Sporting Advent Calendar #24: A game for the gods as Kilkenny and Tipp can’t be split

Malachy Clerkin on the All-Ireland hurling final that had everything but a winner

 

Kilkenny 3-22 Tipperary 1-28, Croke Park, September 7th

In heaven, all hurling matches come down to the last puck. It’s not supposed to be like that back here, certainly not when it comes to All Ireland finals. Yet there we sat, for the third year in a row, watching as John O’Dwyer’s 97-metre free sailed towards the Canal End. Six inches one way or the other would write the books. A season decided by Hawkeye.

But you’d do the day a disservice if you reduced it to that final free. It was a game sent down by the gods. Patrick Bonner Maher and Paul Murphy played out one of the great head-to-heads of our time and came out with honours even.

Tipp had two penalties saved, Lar Corbett somehow picked out the angle of post and crossbar with a lasered shot across his own body. Séamie Callanan couldn’t have done much more on JJ Delaney. Nor Delaney on him. Richie Power was class that just wouldn’t quit.

But then there was Richie Hogan. When the need was greatest for Kilkenny, he switched to centre forward in the second half and ticked off point after point. He caught puck-outs over the head of Pádraic Maher, who would go on to win the centre-back All Star. He took seven shots at the posts and scored six. The Hurler of the Year lighting up the game of the year.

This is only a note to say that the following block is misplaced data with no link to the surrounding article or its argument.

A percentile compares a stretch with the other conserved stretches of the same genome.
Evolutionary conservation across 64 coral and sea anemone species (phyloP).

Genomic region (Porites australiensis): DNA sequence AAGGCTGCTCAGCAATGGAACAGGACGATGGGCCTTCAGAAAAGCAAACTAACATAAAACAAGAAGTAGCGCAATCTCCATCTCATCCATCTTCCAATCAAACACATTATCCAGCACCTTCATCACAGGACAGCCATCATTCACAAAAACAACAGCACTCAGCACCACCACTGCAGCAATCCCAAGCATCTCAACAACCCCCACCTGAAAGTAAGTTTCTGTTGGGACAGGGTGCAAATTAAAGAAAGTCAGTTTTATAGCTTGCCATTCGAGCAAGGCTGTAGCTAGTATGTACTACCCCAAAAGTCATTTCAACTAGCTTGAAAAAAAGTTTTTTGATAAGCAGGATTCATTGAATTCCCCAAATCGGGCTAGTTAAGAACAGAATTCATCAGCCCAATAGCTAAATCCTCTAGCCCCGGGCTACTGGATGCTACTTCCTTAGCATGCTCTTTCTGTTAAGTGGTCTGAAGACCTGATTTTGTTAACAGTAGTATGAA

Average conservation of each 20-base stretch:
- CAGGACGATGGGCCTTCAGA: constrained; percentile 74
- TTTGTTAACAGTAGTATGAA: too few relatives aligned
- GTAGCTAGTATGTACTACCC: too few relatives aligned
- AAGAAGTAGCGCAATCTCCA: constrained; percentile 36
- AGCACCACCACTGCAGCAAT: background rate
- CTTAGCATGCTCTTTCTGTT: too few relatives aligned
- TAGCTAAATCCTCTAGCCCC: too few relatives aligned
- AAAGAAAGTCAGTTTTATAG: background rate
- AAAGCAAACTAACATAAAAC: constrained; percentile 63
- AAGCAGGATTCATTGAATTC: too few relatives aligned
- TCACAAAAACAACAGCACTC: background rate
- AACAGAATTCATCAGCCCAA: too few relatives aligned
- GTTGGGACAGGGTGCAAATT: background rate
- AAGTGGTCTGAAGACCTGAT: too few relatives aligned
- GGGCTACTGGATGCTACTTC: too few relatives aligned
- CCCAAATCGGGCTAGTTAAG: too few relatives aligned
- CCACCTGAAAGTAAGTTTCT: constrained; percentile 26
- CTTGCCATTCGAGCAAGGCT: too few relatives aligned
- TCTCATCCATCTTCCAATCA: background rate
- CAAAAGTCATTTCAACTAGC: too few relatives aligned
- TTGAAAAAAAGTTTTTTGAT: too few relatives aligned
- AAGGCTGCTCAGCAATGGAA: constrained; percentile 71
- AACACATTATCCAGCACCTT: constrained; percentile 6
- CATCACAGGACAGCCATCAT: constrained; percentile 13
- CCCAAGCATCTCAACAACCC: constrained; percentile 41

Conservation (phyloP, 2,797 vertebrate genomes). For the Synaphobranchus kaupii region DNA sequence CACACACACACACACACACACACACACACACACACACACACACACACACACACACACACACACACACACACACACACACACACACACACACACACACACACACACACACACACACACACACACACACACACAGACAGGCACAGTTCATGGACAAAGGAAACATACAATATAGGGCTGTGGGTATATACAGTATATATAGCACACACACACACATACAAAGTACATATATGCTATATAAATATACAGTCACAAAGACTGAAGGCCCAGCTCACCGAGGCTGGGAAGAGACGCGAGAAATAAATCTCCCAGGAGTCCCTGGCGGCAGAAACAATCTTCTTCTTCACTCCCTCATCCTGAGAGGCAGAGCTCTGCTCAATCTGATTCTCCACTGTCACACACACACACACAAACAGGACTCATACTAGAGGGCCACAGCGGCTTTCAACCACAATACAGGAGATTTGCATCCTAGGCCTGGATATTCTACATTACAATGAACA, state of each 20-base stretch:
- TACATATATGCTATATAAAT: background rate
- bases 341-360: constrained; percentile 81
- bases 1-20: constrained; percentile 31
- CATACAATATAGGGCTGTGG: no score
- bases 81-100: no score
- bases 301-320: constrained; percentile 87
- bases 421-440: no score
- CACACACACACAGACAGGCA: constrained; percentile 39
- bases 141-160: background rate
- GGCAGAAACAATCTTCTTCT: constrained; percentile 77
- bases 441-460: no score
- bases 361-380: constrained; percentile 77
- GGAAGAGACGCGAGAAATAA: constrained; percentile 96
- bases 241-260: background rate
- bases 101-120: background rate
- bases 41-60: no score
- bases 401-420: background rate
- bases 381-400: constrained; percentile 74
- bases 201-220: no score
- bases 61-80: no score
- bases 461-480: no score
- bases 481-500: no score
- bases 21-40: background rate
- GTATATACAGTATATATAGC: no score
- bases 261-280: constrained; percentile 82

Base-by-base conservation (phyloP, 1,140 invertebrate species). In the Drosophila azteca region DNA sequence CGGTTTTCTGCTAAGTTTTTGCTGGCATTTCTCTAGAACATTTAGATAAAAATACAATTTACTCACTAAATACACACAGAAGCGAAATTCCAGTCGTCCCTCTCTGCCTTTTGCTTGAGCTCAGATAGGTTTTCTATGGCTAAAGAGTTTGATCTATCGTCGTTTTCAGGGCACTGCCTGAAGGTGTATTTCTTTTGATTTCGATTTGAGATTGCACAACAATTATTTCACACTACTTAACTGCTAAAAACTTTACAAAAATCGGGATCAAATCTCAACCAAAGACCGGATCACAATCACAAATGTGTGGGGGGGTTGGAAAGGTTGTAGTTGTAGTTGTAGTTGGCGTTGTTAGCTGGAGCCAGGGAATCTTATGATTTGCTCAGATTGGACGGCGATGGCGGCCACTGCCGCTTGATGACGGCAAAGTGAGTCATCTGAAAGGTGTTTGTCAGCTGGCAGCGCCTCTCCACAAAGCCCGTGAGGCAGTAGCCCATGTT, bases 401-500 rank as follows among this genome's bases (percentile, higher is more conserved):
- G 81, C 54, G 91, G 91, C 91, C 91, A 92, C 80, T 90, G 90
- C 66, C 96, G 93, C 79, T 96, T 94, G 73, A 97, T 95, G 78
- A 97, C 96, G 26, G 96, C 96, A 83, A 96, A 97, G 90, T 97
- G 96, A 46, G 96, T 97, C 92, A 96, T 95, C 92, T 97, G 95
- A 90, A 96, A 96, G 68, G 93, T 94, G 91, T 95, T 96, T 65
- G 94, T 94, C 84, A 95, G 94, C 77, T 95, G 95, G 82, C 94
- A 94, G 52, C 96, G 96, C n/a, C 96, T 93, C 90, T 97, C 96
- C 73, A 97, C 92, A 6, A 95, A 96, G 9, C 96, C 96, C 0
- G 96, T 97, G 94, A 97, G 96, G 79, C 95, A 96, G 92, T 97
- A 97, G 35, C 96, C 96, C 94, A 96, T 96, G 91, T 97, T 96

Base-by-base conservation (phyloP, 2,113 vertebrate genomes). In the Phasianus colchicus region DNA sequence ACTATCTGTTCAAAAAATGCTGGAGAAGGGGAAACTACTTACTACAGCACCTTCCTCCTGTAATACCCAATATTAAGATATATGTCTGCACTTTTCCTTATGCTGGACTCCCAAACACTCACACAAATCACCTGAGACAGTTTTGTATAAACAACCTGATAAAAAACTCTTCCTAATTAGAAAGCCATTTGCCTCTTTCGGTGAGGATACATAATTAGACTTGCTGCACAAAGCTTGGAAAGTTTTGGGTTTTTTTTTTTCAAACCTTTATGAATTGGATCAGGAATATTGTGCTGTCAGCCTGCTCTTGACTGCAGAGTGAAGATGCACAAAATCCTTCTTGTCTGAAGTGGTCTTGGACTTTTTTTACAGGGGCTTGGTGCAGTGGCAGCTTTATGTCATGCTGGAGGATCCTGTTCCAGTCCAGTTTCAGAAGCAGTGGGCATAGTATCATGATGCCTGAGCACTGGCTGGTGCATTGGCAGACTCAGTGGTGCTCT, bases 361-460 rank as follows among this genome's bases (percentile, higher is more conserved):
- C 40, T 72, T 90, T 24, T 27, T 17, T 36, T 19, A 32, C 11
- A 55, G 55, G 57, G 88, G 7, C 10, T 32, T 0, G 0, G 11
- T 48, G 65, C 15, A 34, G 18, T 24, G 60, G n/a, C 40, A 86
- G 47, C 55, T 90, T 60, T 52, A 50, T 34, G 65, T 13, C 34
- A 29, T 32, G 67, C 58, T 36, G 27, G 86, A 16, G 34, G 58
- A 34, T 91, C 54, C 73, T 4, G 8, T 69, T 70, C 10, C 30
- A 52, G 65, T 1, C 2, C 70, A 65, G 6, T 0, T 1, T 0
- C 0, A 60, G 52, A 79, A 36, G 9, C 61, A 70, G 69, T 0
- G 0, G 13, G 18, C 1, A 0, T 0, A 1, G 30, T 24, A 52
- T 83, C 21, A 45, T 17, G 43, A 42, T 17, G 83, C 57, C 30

By the meat of the second half, the quality of the score-taking had outstripped credibility. They lifted each other to higher plane, in an atmosphere where any miss would have felt like a death knell. Brendan Maher leaked a long ball across the endline in the 44th minute - it was the last time any of the four umpires got to signal a wide all day. It was left to Hawkeye to signal the one at the death and send us all home in a tizzy.

And to think there were tickets being returned to Croke Park on the Friday beforehand.

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